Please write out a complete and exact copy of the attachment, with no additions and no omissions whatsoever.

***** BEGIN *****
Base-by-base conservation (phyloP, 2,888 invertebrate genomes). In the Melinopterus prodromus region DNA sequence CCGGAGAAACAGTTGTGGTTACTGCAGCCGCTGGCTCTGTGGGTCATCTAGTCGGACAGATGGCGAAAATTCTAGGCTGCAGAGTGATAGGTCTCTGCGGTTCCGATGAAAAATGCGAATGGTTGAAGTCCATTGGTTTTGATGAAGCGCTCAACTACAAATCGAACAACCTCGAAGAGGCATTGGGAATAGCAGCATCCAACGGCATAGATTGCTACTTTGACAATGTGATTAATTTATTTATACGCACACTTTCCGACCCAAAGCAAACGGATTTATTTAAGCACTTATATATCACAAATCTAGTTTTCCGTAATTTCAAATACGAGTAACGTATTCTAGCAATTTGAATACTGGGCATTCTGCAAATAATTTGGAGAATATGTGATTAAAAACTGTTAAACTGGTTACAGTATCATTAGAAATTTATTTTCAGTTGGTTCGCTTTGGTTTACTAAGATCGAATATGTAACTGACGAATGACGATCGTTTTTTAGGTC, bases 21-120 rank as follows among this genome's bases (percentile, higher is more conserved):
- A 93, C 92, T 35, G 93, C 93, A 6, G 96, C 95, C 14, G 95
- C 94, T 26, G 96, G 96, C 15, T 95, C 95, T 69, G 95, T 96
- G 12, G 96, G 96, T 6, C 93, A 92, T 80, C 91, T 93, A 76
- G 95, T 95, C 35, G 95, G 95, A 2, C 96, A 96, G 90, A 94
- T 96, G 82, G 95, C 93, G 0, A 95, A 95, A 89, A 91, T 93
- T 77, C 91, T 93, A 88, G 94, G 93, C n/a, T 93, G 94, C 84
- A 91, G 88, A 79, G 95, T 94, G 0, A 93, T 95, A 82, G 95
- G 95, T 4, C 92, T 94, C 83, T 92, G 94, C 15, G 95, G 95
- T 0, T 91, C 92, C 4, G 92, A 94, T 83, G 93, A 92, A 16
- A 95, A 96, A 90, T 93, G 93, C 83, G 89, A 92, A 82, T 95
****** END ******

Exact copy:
Base-by-base conservation (phyloP, 2,888 invertebrate genomes). In the Melinopterus prodromus region DNA sequence CCGGAGAAACAGTTGTGGTTACTGCAGCCGCTGGCTCTGTGGGTCATCTAGTCGGACAGATGGCGAAAATTCTAGGCTGCAGAGTGATAGGTCTCTGCGGTTCCGATGAAAAATGCGAATGGTTGAAGTCCATTGGTTTTGATGAAGCGCTCAACTACAAATCGAACAACCTCGAAGAGGCATTGGGAATAGCAGCATCCAACGGCATAGATTGCTACTTTGACAATGTGATTAATTTATTTATACGCACACTTTCCGACCCAAAGCAAACGGATTTATTTAAGCACTTATATATCACAAATCTAGTTTTCCGTAATTTCAAATACGAGTAACGTATTCTAGCAATTTGAATACTGGGCATTCTGCAAATAATTTGGAGAATATGTGATTAAAAACTGTTAAACTGGTTACAGTATCATTAGAAATTTATTTTCAGTTGGTTCGCTTTGGTTTACTAAGATCGAATATGTAACTGACGAATGACGATCGTTTTTTAGGTC, bases 21-120 rank as follows among this genome's bases (percentile, higher is more conserved):
- A 93, C 92, T 35, G 93, C 93, A 6, G 96, C 95, C 14, G 95
- C 94, T 26, G 96, G 96, C 15, T 95, C 95, T 69, G 95, T 96
- G 12, G 96, G 96, T 6, C 93, A 92, T 80, C 91, T 93, A 76
- G 95, T 95, C 35, G 95, G 95, A 2, C 96, A 96, G 90, A 94
- T 96, G 82, G 95, C 93, G 0, A 95, A 95, A 89, A 91, T 93
- T 77, C 91, T 93, A 88, G 94, G 93, C n/a, T 93, G 94, C 84
- A 91, G 88, A 79, G 95, T 94, G 0, A 93, T 95, A 82, G 95
- G 95, T 4, C 92, T 94, C 83, T 92, G 94, C 15, G 95, G 95
- T 0, T 91, C 92, C 4, G 92, A 94, T 83, G 93, A 92, A 16
- A 95, A 96, A 90, T 93, G 93, C 83, G 89, A 92, A 82, T 95